Who knows about Fructose?

Lucas Cranach Adam & Eve
Lucas Cranach (1526). The Courtauld Gallery (extract)

Was it a sweet or sexy temptation?

The apple that Eve pluckedSweeter than honey from the tree was sweeter than honey, or to be perfectly accurate it had relatively more of the sweeter stuff than in honey. Apples contain more fructose than glucose, and fructose is much sweeter than either glucose or sucrose (the sugar in our pantry).

Aside from the creation story, the other theory predicts that some plants acquired an advantage by evolving biochemical pathways that generated more flavorsome sugar, like fructose, in their ripening fruit. Being more attractive to eaters, helped to disperse seeds to places where they could thrive. Eve is in the apple, as fructose.

‘Fructose’ has a healthy ring, from its Latin root for ‘fruit.’ We were advised to eat an apple a day to keep the doctor away, and fructose was recommended for people with diabetes because it has a low glycemic index. But it may not be such a good prescription, and has been losing its salubrious cachet ever since high fructose corn syrup was introduced forty years ago. Glucose still glitters, which is a differentiation that seems odd at first sight because the two molecules have the same number of carbon, hydrogen and oxygen atoms.

Glucose + Fructose = Sucrose

Having identical chemical formulas does not make them the same. They are no more the same substance than genetically identical twins are the same person. Glucose and fructose are monosaccharide sugars forming in equal amounts when their parent molecule, sucrose, is digested by enzymes breaking its oxygen bridge apart. The two ‘baby’ sugars have different shapes, but when it is their turn to be digested they generate the same number of calories. But not all calories are equal.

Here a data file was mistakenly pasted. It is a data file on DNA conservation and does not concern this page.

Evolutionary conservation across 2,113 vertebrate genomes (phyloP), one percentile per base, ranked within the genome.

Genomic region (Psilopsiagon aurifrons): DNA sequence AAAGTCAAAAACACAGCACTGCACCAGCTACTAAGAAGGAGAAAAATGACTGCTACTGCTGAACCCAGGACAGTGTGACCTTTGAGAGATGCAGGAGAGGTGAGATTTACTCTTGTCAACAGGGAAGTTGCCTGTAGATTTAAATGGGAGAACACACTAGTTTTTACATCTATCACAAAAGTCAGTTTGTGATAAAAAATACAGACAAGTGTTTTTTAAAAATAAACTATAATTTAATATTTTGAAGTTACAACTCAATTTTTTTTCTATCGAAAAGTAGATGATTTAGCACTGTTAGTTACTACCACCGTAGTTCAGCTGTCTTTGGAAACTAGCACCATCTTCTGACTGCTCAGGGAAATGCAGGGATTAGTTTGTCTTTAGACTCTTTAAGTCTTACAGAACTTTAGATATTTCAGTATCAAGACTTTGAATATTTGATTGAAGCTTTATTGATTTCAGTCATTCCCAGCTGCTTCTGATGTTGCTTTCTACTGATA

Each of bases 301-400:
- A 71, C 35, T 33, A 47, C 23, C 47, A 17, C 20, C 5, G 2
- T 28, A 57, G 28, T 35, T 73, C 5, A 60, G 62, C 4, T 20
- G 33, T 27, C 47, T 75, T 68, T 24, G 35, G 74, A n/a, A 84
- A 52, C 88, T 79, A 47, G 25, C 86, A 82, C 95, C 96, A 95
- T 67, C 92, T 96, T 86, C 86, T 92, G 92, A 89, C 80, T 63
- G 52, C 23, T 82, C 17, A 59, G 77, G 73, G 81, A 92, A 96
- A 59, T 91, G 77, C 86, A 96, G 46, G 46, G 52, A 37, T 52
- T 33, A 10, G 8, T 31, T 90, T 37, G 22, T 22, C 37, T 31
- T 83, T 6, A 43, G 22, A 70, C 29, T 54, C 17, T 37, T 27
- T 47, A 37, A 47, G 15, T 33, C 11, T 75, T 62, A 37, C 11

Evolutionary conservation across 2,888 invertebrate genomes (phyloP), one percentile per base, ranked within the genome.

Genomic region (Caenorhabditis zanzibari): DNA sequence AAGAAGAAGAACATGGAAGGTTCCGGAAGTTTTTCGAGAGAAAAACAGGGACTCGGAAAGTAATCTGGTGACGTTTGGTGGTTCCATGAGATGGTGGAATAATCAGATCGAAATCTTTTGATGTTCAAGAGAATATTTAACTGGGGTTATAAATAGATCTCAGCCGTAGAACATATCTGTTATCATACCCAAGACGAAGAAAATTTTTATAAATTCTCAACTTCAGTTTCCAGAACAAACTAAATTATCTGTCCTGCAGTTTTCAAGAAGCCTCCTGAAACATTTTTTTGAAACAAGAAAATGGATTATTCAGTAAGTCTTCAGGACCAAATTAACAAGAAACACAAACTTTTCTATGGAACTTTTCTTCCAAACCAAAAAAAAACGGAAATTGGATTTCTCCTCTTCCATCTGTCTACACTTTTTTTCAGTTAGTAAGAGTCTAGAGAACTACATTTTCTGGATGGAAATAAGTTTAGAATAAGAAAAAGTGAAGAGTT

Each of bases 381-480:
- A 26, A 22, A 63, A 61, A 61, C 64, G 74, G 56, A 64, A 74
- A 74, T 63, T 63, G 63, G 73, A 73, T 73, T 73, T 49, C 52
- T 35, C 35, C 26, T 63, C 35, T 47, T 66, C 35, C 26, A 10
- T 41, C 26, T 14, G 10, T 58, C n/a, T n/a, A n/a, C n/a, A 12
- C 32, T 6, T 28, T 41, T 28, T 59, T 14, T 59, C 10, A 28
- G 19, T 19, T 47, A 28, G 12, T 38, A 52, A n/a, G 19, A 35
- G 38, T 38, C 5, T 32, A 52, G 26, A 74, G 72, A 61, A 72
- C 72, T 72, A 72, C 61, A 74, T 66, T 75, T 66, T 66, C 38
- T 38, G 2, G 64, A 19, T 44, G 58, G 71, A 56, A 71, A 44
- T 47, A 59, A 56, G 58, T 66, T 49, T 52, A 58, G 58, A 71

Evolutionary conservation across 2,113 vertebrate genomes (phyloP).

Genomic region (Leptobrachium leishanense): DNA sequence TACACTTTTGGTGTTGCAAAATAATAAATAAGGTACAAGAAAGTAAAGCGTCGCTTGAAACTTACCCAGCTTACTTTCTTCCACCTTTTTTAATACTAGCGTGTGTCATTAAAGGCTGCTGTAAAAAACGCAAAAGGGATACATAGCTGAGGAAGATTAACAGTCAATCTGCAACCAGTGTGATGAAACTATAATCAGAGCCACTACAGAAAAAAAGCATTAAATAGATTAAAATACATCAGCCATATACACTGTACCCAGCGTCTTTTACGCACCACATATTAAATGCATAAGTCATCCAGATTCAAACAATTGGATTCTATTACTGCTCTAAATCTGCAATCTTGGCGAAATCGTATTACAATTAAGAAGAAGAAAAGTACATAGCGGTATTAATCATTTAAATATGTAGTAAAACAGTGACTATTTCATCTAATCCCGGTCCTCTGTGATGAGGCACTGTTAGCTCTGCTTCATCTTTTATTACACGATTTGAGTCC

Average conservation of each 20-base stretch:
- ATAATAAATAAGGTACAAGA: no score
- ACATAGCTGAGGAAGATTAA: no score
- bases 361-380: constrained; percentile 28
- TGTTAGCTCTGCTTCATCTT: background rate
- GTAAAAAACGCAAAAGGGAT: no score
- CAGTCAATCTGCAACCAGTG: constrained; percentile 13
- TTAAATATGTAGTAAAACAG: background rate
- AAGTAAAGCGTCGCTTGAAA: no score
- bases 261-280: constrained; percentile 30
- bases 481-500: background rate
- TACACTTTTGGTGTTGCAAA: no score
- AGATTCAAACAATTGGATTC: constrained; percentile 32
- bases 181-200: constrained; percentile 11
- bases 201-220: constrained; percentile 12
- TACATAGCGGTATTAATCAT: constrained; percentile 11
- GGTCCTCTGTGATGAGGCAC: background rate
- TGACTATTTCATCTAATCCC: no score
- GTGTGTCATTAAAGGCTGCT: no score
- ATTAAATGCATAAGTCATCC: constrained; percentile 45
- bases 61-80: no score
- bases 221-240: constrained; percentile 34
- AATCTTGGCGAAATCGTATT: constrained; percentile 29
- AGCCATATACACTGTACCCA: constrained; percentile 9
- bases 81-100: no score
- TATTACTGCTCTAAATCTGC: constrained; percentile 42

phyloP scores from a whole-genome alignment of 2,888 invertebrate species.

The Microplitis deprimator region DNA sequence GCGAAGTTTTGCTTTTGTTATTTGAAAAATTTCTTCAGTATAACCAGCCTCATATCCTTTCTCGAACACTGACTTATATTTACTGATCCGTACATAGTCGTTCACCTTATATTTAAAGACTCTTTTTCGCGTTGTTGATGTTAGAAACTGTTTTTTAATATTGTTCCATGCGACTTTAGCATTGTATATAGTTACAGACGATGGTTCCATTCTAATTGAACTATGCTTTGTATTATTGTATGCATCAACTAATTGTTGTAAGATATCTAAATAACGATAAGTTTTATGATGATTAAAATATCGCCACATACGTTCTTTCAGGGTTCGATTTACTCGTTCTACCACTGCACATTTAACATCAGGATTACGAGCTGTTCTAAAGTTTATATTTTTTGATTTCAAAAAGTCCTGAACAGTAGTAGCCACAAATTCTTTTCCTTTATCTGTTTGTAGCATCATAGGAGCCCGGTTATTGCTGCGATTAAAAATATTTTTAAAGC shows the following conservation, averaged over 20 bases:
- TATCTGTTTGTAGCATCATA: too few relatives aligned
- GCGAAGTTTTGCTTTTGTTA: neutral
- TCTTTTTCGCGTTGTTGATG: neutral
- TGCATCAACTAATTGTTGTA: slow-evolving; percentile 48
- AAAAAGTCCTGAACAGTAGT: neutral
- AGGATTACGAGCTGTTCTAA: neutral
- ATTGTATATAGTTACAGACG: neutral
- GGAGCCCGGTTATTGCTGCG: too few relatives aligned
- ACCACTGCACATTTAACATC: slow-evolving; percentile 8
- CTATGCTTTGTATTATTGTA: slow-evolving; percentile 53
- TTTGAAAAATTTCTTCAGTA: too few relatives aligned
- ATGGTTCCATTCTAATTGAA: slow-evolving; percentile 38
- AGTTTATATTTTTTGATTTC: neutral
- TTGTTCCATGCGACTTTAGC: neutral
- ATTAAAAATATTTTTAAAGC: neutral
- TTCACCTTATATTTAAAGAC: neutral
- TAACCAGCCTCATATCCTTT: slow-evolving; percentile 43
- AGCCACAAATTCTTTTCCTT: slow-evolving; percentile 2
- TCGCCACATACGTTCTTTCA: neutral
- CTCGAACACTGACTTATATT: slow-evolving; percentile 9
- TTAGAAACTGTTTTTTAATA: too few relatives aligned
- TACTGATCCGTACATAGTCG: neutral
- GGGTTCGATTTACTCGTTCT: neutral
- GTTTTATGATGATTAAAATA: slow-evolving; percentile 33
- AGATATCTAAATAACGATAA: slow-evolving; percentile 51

Shape matters. Consider another sugar-lover. When yeast cells feed on the sugary mixture in unfermented grape ‘must’ they mostly prefer glucose, and as alcohol increases in the liquor more undigested fructose is left behind. That can make a wine too sweet for taste. Vintners are therefore choosy because some strains of yeast have a greater affinity for fructose which makes a drier product. Not all yeasts are equal.

Of these twins, only glucose is essential for life, although we don’t need to eat it raw because it is created by digestion of more complex carbohydrates and fats. We manage perfectly well without fructose in our diet too. Even sperm, which are nourished in fructose-rich semen, are equally satisfied when provided with only glucose.

More interestingly, our body handles the two sugars very differently. Glucose is rapidly absorbed into the bloodstream from the small intestine via a special transporter (GLUT4). It then races through the liver for delivery to every corner of the body. Under strict control by the hormone, insulin, glucose provides fuel for metabolism and growth in cells, and any surplus is converted to fat and stored in adipose tissue.